I find there is something quite carnivalesque and sinister about a world made of candies, sweets, ruffles and consummate prettiness – think Sofia Coppola’s film Marie Antoinette. The main protagonist constructs a gorgeous candy-pastel world but she does not have a happy life. If we want to go down an even more grotesque path, I can recommend the Korean film Hansel and Gretel – a modern take on an evil witch seducing and entrapping children using the lure of sweets. At first the kids think it’s fantastic that there’s always cake and all these pretty sweets to eat, but then it becomes a bit weird…even they twig that cake and cupcakes isn’t suitable for every meal.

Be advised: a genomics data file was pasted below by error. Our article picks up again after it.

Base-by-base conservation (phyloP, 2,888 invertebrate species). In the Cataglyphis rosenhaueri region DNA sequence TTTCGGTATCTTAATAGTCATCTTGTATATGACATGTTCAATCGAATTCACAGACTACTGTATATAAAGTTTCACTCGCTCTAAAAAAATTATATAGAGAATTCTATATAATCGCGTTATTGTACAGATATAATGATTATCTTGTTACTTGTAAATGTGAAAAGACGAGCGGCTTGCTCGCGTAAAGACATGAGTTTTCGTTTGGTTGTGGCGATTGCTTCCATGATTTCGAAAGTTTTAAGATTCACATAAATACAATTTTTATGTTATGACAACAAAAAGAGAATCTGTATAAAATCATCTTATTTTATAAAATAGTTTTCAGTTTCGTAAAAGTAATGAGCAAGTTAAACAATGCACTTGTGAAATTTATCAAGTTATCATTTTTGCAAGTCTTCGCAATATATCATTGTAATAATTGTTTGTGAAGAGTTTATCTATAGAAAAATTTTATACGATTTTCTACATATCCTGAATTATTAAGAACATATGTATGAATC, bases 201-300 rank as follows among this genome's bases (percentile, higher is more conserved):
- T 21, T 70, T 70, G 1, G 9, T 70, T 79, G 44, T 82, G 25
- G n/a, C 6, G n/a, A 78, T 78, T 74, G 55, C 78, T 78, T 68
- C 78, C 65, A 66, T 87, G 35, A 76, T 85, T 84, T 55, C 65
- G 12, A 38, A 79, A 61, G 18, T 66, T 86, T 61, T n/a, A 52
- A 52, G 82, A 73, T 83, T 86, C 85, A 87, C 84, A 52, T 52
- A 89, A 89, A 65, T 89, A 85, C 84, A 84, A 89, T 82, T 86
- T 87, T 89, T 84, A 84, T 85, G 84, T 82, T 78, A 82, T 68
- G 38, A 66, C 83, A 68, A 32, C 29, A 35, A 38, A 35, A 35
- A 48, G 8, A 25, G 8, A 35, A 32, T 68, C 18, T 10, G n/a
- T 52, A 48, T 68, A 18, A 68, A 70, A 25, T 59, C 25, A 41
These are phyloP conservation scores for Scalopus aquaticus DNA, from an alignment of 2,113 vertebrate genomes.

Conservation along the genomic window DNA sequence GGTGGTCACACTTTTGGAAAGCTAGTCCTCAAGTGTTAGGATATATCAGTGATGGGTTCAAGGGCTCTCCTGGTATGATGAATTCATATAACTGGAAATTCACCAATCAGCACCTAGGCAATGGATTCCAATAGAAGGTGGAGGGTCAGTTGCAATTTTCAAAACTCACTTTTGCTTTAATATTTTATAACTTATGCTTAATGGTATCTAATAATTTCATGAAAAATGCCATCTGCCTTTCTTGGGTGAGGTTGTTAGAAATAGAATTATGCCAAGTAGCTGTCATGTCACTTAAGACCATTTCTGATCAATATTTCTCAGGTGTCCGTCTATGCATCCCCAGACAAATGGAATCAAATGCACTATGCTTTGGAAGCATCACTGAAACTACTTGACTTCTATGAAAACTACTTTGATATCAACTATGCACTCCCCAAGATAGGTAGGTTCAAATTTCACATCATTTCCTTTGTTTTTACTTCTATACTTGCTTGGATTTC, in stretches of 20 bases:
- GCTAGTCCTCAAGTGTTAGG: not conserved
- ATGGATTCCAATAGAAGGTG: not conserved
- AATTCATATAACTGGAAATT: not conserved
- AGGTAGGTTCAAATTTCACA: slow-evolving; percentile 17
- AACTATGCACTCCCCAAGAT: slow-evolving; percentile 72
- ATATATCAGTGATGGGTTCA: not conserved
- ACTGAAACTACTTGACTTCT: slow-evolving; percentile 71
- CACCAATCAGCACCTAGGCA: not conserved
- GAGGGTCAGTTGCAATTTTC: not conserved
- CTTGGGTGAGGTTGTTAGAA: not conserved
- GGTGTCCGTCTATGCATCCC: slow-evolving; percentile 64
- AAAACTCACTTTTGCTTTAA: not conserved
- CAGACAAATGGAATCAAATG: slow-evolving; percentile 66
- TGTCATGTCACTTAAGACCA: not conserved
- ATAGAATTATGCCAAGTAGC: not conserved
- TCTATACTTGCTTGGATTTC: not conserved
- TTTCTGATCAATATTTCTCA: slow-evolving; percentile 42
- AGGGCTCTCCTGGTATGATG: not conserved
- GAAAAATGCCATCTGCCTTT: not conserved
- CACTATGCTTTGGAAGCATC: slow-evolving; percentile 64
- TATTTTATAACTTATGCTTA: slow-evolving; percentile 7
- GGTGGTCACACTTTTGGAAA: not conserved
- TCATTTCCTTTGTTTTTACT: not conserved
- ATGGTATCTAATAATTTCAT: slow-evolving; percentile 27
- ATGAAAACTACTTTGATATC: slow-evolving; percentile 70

So…I ask you, is the macaron a delightful being, or a beast designed to bring you to your personal downfall? The zine author would argue the latter. Doctor Faustus turned to Mephistopheles in pain despite all his knowledge. Macaron makers would, I fear, be inspired to do the same – chase the perfect macaron but turn to the dark side in despair…

The bulk of the zine is devoted to educating the reader upon the subtle differences between macarons and macaroons, saving up for expensive equipment to cook these tricky buggers and inadvertently driving the people she lives with mad with her own obsessive hunt to perfect her technique. There’s a lot of different recipes, and she also discusses where to get good macarons in Melbourne, and where to avoid getting substandard ones.